Response to School District of Philadelphia's "Comprehensive School Planning Review"
This week, the School District announced a plan to study building use and demographic changes in Philadelphia.
While we recognize that studies like these are necessary to guide increased investment in our schools and prevent overcrowding of our classrooms, we want to ensure that the school district centers the communities of color -who make up the majority of Philadelphia residents and students- as they move forward with this decision-making process.
These studies will provide data that will be used to make decisions that will impact Philly’s students, educators, and families for decades to come. If our goal is truly to create vibrant public schools that support all students in our city to learn and grow, the true stakeholders in every school community must have power in this process.
In order to guide the district's "Comprehensive School Planning Review", we propose the following principles:
1. The entire community impacted by these decisions must be included in this process.
This means including parents, students, school staff, PFT members and members from other school unions. Also, there must be input from these stakeholders at EVERY school being studied, especially schools with a high percentage of students of color. Meeting time and locations must be conducive to working people who don’t have flexible schedules. Translators must be available to assist with this process and written materials should be available in the multiple languages spoken within our communities.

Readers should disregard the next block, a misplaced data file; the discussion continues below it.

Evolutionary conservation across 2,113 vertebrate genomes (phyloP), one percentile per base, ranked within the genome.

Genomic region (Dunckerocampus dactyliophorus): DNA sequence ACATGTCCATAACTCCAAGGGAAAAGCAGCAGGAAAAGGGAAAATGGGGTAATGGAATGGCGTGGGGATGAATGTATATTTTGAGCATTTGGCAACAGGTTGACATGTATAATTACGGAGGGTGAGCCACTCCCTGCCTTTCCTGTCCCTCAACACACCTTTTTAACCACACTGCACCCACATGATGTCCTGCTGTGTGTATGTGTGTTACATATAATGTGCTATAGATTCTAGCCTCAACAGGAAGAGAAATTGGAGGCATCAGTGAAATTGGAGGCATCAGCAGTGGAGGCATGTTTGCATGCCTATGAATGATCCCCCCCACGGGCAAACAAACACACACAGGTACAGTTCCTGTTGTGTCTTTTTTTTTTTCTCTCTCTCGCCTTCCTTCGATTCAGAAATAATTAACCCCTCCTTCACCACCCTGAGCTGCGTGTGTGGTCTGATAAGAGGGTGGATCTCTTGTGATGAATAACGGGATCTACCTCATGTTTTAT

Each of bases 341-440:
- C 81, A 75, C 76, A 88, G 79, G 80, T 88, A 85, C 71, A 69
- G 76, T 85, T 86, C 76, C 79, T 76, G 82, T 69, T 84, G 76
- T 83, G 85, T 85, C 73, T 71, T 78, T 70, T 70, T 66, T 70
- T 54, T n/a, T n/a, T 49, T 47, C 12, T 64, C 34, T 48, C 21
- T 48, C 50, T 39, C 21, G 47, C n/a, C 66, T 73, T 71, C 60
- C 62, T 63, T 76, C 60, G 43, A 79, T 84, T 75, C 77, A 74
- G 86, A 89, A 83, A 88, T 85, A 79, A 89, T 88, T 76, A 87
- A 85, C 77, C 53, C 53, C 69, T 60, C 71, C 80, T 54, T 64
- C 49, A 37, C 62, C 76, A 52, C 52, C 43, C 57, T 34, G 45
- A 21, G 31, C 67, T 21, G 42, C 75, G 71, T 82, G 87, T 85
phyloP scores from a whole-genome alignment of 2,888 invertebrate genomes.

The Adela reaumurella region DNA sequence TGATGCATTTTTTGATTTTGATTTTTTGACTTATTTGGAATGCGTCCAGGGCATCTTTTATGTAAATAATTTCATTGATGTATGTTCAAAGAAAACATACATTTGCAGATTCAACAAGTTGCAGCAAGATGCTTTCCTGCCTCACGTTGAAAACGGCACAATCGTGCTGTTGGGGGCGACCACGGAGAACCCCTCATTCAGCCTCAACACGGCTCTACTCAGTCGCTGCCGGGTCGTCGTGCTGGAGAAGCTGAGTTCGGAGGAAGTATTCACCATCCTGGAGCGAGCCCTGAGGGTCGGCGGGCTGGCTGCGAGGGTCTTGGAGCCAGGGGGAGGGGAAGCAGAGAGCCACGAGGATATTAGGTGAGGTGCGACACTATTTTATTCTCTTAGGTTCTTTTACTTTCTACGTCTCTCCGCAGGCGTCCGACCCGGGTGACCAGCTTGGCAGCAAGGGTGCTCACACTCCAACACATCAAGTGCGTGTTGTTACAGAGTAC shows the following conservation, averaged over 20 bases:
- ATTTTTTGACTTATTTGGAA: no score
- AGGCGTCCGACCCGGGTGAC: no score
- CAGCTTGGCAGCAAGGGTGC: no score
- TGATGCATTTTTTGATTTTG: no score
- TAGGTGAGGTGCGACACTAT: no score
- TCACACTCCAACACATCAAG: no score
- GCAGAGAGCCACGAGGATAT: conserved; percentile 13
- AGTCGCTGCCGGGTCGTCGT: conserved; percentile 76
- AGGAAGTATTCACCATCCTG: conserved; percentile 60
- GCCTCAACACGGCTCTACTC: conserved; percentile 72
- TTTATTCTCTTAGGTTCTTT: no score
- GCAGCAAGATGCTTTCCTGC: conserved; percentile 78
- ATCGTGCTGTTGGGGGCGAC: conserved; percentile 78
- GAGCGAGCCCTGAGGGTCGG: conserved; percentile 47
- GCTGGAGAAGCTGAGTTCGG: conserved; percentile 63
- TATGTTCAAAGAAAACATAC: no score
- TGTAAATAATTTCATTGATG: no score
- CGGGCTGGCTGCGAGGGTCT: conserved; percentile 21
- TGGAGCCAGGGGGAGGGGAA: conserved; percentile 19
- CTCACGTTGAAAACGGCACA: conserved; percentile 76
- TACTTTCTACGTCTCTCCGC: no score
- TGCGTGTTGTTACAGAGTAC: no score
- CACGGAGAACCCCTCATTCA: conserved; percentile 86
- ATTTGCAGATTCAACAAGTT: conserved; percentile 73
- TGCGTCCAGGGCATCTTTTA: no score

2. We must center racial justice in this decision-making.
The majority of Philadelphia’s students are children of color. Historically, school feeder patterns have served to segregate schools, gentrifying some neighborhoods while disinvesting in others. Schools in Philadelphia are becoming more segregated with each passing year, and Philadelphia is ranked one of the most segregated big cities in the country. The School District must stop creating segregated schools, both public and charter, and invest in systems that will ensure every school is a diverse and welcoming community for all students and their families.
3. No communities should be forced to lose their local school.
In 2013, the District closed 23 schools, causing harm to many local neighborhoods. The buildings, which were sold under market value or in many cases still sit vacant, have become symbols of the city’s disinterest in serving communities of color.
Instead of repeating this process all over again, the school district must actively reinvest in its local neighborhood schools, providing true community schools that invest in the whole child and the whole family. One such example is the investments put into Gideon Elementary’s new full service clinic for all neighborhood kids. The district should actively market our local public schools to parents, and counterbalance predatory education recruitment from non-profit and for-profit charter companies.
4. End charter expansion.
The proliferation of charter schools has led to the underfunding and underutilization of public school buildings. We cannot continue down this unsustainable path. Furthermore, public schools should not be “co-located” with charter schools. Attempts to “co-locate” public and charter schools have proven disastrous in other cities, causing strife, division, and competition for resources within school buildings. Every school community deserves its own dedicated space.
By following these principles, the school district can ensure transparency, democracy, and equity in the decision-making that will affect our communities. We are the true stakeholders in our school communities -students, parents, neighbors, and educators- and by organizing together around these principles, we can build the power we need to win the schools Philadelphia deserves.